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Games: Kubernetes Within the Context of Video Games, Please, RetroArch

  • Kubernetes: The Video Game

    Grant Shipley was recently in China for KubeCon, where he gave a keynote talk explaining the Kubernetes ecosystem within the context of Video Games. It’s a fun way to examine the entire world of Kubernetes, from end to end, while also enabling Grant to make Mavis Beacon and Commodore 64 references. Take a gander!

  • Please, a tense ten-minute experience has a Linux build available

    Got a few minutes to burn? Why not try out the short experimental experience that Please offers. Developed by somewhat, it delivers something quite surreal and freaky.

  • Achievement Unlocked: RetroArch is Coming to Steam

    Fans of retro (and not so retro) gaming will be pleased to hear that RetroArch is coming to Steam. Not familiar with RetroArch? It’s a user-friendly GUI that makes use of the libretro API. That API allows developers to create, among other things, modular ‘libretro’ cores that act as game emulators for systems like the SNES, Mega Drive and Game Boy. The famed front-end for the popular Libretro API will be available to install on Steam for Windows from July 30. Linux and macOS versions will follow. The libretro cores that power RetroArch can be used with other compatible frontends (like GNOME Games app) but RetroArch is arguably the best one.

IBM, Red Hat and Fedora

  • IBM Takes A Hands Off Approach With Red Hat

    IBM has been around long enough in the IT racket that it doesn’t have any trouble maintaining distinct portfolios of products that have overlapping and often incompatible functions. The System/3, which debuted in 1969, is only five years older than the System/360, which laid the foundation and set the pace for corporate computing when it launched in 1964. Both styles of machines continue to exist today as the IBM i on Power Systems platform and the System z. With the $34 billion acquisition of Red Hat, which closed last week, neither of those two legacy products are under threat and IBM does not seem to be inclined whatsoever in ceasing development of the legacy operating system and middleware stacks embodied in the IBM i and System z lines. As Arvind Krishna, senior vice president in charge of IBM’s cloud and cognitive software products, put it bluntly in a call after the deal closed, IBM’s customers expect for Big Blue to maintain its own operating systems, middleware, storage, databases, and security software in the IBM i, AIX, and System z lines, and that is precisely what Big Blue is going to do. Krisha estimated that there is only about 5 percent overlap in products between Big Blue and Red Hat – something we talked about at length when the deal was announced last October – and added that in many enterprise accounts that use both Red Hat and IBM platforms, companies invest in both sets of software for different purposes – perhaps using JBoss in one case and WebSphere in another, for instance.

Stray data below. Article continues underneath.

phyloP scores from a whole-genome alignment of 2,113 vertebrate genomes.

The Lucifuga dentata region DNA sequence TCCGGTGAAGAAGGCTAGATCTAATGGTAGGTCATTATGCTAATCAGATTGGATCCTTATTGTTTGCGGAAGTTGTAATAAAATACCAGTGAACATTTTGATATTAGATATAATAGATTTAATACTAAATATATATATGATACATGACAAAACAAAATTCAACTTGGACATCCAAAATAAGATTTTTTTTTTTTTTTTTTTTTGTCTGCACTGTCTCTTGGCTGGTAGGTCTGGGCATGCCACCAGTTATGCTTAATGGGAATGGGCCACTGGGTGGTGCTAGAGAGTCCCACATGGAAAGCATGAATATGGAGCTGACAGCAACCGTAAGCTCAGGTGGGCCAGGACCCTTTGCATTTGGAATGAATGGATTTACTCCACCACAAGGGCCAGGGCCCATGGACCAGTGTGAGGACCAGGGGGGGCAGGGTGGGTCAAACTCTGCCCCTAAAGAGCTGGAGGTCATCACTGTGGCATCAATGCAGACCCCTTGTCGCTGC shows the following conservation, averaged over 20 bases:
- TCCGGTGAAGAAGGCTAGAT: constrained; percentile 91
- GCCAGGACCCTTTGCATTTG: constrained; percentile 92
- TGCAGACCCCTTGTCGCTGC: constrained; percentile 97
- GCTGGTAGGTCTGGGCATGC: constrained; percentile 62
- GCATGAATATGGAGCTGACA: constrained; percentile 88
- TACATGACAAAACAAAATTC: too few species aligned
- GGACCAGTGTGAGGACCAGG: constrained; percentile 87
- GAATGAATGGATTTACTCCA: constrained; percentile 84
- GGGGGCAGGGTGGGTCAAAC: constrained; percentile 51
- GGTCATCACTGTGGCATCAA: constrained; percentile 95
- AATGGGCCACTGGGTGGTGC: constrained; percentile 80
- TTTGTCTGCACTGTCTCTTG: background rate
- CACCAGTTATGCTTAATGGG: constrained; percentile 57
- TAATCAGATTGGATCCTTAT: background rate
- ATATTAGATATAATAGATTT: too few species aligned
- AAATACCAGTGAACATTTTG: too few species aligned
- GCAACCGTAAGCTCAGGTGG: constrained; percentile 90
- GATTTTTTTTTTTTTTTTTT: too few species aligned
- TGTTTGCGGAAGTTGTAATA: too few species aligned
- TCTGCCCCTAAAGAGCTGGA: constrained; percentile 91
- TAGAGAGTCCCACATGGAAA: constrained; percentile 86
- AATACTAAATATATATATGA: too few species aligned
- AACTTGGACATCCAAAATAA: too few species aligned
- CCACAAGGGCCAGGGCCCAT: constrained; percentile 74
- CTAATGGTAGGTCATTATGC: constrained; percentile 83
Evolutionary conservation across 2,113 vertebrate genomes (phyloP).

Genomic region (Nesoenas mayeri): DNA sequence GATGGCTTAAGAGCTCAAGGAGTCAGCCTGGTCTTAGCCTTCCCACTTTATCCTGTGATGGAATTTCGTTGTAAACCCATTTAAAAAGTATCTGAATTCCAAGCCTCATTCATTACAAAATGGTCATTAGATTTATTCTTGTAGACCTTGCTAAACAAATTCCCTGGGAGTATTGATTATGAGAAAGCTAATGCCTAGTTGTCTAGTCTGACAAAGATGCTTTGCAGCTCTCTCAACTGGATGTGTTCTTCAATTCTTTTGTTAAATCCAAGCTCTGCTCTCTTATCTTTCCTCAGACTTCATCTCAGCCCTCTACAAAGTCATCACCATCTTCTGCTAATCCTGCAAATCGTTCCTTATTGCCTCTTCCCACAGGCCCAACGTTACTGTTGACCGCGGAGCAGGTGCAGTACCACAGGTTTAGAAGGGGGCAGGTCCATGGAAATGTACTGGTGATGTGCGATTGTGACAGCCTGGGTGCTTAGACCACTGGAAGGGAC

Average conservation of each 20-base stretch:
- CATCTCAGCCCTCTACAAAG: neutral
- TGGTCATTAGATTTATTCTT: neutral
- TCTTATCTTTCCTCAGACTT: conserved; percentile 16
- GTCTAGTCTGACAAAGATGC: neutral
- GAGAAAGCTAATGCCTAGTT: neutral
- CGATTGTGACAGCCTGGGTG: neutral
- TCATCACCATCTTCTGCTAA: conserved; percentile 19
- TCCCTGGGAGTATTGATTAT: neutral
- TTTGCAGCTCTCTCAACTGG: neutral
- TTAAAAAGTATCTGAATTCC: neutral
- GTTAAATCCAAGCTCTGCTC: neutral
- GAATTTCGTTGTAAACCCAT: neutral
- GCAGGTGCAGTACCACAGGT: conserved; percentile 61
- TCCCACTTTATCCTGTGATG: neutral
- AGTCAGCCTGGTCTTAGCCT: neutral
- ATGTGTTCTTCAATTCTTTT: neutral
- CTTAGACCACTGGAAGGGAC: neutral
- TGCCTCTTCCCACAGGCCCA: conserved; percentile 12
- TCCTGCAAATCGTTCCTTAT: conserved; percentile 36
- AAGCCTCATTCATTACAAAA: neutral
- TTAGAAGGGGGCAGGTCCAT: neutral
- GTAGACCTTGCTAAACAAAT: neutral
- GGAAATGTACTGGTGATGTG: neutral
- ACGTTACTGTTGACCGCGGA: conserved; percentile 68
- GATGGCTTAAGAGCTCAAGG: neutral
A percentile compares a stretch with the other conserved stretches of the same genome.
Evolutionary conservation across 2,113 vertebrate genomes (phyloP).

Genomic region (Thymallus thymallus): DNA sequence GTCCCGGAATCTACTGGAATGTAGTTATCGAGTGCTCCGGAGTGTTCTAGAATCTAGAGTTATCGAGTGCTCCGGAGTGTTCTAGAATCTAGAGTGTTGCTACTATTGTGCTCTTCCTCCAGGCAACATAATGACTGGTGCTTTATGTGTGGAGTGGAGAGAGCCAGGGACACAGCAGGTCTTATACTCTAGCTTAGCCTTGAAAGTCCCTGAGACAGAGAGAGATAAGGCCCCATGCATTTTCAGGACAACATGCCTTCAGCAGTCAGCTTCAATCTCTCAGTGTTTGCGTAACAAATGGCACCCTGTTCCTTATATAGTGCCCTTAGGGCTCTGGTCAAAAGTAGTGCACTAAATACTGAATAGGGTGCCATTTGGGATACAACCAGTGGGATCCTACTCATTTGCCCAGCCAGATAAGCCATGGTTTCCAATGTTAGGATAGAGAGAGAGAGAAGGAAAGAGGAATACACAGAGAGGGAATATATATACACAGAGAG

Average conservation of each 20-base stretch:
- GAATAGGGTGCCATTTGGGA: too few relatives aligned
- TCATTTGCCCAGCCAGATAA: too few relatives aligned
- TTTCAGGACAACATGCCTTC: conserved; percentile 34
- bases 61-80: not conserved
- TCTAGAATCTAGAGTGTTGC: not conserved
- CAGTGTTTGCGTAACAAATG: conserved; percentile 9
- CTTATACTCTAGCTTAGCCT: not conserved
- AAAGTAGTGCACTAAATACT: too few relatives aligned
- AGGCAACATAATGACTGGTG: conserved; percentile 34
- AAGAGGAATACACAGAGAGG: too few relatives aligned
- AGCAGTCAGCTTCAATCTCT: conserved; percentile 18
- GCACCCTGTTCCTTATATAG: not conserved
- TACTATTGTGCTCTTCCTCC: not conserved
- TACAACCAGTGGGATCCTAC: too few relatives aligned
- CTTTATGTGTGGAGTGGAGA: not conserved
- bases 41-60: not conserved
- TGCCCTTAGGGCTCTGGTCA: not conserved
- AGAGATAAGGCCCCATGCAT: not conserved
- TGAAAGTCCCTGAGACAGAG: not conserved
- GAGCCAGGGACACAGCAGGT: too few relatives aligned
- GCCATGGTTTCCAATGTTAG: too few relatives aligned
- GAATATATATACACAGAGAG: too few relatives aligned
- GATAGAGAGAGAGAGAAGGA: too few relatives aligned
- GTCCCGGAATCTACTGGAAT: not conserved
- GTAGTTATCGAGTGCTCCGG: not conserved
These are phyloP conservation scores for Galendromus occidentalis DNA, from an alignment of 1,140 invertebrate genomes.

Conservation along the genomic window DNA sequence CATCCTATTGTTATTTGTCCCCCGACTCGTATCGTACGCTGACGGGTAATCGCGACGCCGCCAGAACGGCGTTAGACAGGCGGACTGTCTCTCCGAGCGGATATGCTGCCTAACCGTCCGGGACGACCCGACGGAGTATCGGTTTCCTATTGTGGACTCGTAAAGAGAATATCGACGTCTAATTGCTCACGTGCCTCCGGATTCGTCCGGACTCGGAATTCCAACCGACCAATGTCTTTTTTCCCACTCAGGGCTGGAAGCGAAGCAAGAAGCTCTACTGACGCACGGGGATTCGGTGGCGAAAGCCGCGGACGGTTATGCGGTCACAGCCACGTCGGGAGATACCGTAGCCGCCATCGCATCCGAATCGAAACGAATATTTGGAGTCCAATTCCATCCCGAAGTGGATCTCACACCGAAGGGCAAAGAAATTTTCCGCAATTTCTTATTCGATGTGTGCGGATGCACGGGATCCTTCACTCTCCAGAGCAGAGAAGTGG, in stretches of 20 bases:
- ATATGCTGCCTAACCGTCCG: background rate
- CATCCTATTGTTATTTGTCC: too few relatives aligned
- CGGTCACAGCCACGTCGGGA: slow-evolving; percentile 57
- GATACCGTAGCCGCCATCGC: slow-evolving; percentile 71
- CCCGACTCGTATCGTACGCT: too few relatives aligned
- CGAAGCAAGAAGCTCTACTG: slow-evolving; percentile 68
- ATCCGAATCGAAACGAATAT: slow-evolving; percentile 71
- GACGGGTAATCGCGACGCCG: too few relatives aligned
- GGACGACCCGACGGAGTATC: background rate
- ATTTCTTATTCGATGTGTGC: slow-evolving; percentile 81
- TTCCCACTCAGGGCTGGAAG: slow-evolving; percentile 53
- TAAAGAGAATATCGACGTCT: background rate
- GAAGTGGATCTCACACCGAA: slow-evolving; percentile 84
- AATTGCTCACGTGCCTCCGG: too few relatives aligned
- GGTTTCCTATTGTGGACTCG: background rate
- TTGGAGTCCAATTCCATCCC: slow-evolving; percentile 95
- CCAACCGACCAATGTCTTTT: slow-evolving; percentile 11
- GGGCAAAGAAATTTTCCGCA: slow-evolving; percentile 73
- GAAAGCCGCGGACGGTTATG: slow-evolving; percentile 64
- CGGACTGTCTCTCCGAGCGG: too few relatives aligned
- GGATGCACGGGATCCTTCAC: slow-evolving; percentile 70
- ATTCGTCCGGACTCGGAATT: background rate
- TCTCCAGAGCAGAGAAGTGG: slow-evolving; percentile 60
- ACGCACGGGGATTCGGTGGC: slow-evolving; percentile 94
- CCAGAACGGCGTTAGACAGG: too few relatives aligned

• Tech cos go for Edtech tie-ups to get that ready workforce

    Companies like Wipro, Accenture, IBM and others are tying up with edtech partners like upGrad, Simplilearn and Udacity to have a ready-trained workforce they can deploy on projects. Additional benefits include minimal training cost incurred post recruitment and a lesser churn as learners develop more ownership in their roles. The edtech firms provide campus recruits the required platform, content, assignments and project work in their last semester of college to ensure they are prepared with programming skills and emerging digital skills before they join.

  • Red Hat Enterprise Linux 8 improves performance for modern workloads

    Red Hat Enterprise Linux (RHEL) 8 can provide significant performance improvements over RHEL 7 across a range of modern workloads. To put this in context, we used RHEL 7.6 to execute multiple benchmarks with Intel's 2nd generation of Intel Xeon Scalable processors, and our hardware partners set 35 new world record performance results using the same OS version. This post will highlight RHEL 8 performance gains over RHEL 7. How did we get here? The performance engineering team at Red Hat collaborates with software partners and hardware OEMs to measure and optimize performance across workloads that range from high-end databases, NoSQL databases packaged in RHEL, Java applications, and third party databases and applications from Oracle, Microsoft SQL Server, SAS, and SAP HANA ERP applications. We run multiple benchmarks and measure the performance of CPU, memory, disk I/O and networking. Testing includes the filesystems we ship with Red Hat Enterprise Linux, such as XFS, Ext4, GFS2, Gluster and Ceph.

  • Federation V2 is now KubeFed